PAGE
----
Tags

Type your tag names separated by a space and hit enter

Increased amygdala activation to averted versus direct gaze in humans is independent of valence of facial expression.
Neuroimage. 2010 Feb 01; 49(3):2680-6.N

Abstract

A recent study in monkeys showed that averted gaze displayed by conspecifics activates the amygdala regardless of the valence of facial expression (angry, neutral, appeasing). In contrast to this result, previous findings on amygdala activation to gaze information in humans have been mainly interpreted in terms of threat-related processing of facial signals. In the present event-related functional magnetic resonance imaging study with humans, we investigated brain responses to angry, happy, and neutral faces with either direct or averted gaze. Averted versus direct gaze induced increased amygdala responses regardless of facial expression. This finding suggests a critical role of the amygdala in gaze processing independently of the valence of facial expression. Furthermore, the effect of gaze on amygdalar responses seems to be preserved across nonhuman and human primates.

Authors+Show Affiliations

Department of Biological and Clinical Psychology, Friedrich Schiller University, Am Steiger 3 // 1, D-07743 Jena, Germany. straube@biopsy.uni-jena.deNo affiliation info availableNo affiliation info availableNo affiliation info availableNo affiliation info available

Pub Type(s)

Journal Article

Language

eng

PubMed ID

19883773

Citation

Straube, Thomas, et al. "Increased Amygdala Activation to Averted Versus Direct Gaze in Humans Is Independent of Valence of Facial Expression." NeuroImage, vol. 49, no. 3, 2010, pp. 2680-6.
Straube T, Langohr B, Schmidt S, et al. Increased amygdala activation to averted versus direct gaze in humans is independent of valence of facial expression. Neuroimage. 2010;49(3):2680-6.
Straube, T., Langohr, B., Schmidt, S., Mentzel, H. J., & Miltner, W. H. (2010). Increased amygdala activation to averted versus direct gaze in humans is independent of valence of facial expression. NeuroImage, 49(3), 2680-6. https://doi.org/10.1016/j.neuroimage.2009.10.074
Straube T, et al. Increased Amygdala Activation to Averted Versus Direct Gaze in Humans Is Independent of Valence of Facial Expression. Neuroimage. 2010 Feb 1;49(3):2680-6. PubMed PMID: 19883773.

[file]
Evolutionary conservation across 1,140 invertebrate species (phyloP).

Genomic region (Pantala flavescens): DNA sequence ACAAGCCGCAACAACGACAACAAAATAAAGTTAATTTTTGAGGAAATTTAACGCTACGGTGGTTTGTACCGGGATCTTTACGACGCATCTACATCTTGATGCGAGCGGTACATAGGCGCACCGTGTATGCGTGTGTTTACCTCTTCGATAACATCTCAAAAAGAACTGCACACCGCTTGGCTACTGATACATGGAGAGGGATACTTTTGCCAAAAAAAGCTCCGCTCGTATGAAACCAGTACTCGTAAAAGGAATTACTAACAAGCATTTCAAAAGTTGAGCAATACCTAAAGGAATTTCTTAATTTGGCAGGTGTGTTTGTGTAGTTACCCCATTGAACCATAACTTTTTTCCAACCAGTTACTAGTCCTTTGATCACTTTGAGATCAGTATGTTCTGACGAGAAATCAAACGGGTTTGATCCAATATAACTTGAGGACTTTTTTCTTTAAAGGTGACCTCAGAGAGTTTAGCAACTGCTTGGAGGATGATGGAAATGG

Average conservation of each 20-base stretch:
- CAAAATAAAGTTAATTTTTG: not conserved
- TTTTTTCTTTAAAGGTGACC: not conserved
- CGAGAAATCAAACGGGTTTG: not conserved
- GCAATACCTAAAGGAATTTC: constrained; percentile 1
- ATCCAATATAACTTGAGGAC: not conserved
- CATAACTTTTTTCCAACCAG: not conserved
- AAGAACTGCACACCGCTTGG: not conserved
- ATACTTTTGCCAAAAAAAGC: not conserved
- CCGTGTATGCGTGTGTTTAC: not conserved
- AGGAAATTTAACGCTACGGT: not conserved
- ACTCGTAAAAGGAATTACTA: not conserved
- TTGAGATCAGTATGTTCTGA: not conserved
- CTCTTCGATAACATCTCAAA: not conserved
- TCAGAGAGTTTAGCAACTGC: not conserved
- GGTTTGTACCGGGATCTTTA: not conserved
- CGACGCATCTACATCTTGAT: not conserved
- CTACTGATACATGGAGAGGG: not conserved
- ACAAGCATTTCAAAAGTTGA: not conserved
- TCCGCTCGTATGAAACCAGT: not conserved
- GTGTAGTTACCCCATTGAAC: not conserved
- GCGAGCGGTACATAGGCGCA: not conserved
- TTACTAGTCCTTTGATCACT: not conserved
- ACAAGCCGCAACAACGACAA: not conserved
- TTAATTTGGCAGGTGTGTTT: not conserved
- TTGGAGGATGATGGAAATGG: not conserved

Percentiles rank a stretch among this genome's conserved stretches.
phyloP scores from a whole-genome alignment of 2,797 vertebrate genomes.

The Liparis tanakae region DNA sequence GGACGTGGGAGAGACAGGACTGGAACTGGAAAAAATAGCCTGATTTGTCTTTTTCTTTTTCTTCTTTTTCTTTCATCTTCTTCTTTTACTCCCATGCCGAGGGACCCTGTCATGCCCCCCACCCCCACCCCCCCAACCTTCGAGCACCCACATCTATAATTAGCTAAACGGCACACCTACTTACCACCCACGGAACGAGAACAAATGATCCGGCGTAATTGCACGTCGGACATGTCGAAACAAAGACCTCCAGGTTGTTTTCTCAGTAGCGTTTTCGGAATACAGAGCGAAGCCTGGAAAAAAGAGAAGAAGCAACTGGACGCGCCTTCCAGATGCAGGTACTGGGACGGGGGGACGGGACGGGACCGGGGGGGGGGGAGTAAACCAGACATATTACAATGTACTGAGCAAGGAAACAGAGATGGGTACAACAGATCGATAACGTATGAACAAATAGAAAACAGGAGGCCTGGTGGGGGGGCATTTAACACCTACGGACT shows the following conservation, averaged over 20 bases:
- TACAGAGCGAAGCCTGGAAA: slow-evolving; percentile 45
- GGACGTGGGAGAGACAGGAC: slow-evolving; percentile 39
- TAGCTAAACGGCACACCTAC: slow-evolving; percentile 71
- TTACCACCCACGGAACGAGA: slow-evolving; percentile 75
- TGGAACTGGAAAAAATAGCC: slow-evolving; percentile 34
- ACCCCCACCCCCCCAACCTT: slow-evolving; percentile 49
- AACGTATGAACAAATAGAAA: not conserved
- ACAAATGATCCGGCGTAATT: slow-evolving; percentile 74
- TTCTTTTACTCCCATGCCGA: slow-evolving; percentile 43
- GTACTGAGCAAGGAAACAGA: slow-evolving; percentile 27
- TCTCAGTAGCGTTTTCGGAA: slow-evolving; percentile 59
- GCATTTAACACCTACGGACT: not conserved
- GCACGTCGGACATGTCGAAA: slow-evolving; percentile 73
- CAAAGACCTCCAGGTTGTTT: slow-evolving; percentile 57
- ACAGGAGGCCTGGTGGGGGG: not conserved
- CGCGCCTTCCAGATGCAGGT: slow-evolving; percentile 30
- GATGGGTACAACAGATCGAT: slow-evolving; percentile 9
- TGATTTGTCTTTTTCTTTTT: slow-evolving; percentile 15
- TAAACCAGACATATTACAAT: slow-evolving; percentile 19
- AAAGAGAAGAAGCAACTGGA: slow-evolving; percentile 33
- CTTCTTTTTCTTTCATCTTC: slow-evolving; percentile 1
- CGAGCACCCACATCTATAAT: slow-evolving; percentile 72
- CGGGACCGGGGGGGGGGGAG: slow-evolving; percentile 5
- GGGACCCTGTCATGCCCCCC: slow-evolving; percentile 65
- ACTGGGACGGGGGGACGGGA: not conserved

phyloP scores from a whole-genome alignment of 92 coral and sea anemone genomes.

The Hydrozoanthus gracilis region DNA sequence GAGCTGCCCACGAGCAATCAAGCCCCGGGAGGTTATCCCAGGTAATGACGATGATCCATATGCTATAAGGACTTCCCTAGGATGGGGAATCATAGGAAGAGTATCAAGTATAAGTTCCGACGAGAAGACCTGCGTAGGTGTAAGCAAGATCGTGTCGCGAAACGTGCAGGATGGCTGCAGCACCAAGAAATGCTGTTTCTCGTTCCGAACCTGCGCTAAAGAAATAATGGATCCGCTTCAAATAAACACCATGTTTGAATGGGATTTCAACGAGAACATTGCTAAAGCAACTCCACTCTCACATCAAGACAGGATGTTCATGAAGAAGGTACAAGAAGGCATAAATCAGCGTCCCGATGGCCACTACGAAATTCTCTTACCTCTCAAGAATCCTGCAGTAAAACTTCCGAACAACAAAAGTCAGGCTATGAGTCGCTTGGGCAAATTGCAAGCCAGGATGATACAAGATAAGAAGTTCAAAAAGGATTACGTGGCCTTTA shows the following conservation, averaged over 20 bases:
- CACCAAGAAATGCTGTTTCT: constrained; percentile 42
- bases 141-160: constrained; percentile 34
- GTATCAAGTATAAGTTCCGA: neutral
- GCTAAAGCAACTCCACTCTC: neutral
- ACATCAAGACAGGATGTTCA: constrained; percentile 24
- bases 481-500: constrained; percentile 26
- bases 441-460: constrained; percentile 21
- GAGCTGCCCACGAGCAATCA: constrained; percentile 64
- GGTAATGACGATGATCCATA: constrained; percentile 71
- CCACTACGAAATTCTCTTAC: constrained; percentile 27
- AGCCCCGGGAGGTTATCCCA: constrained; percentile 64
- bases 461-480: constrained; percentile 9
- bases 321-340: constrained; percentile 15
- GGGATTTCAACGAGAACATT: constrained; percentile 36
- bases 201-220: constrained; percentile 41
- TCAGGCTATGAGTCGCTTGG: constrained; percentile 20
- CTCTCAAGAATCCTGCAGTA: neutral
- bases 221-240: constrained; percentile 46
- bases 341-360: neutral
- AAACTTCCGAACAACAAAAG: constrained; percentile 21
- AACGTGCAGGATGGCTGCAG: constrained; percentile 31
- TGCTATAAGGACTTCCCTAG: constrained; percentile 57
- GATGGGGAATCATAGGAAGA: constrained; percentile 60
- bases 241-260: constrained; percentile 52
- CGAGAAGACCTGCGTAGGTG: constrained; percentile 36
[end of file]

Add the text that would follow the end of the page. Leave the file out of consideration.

* Article titles in AMA citation format should be in sentence-case
TY - JOUR T1 - Increased amygdala activation to averted versus direct gaze in humans is independent of valence of facial expression. AU - Straube,Thomas, AU - Langohr,Bernd, AU - Schmidt,Stephanie, AU - Mentzel,Hans-Joachim, AU - Miltner,Wolfgang H R, Y1 - 2009/10/31/ PY - 2009/07/07/received PY - 2009/10/22/revised PY - 2009/10/26/accepted PY - 2009/11/4/entrez PY - 2009/11/4/pubmed PY - 2010/4/14/medline SP - 2680 EP - 6 JF - NeuroImage JO - Neuroimage VL - 49 IS - 3 N2 - A recent study in monkeys showed that averted gaze displayed by conspecifics activates the amygdala regardless of the valence of facial expression (angry, neutral, appeasing). In contrast to this result, previous findings on amygdala activation to gaze information in humans have been mainly interpreted in terms of threat-related processing of facial signals. In the present event-related functional magnetic resonance imaging study with humans, we investigated brain responses to angry, happy, and neutral faces with either direct or averted gaze. Averted versus direct gaze induced increased amygdala responses regardless of facial expression. This finding suggests a critical role of the amygdala in gaze processing independently of the valence of facial expression. Furthermore, the effect of gaze on amygdalar responses seems to be preserved across nonhuman and human primates. SN - 1095-9572 UR - https://www.unboundmedicine.com/medline/citation/19883773/Increased_amygdala_activation_to_averted_versus_direct_gaze_in_humans_is_independent_of_valence_of_facial_expression_ L2 - https://linkinghub.elsevier.com/retrieve/pii/S1053-8119(09)01145-8 DB - PRIME DP - Unbound Medicine ER -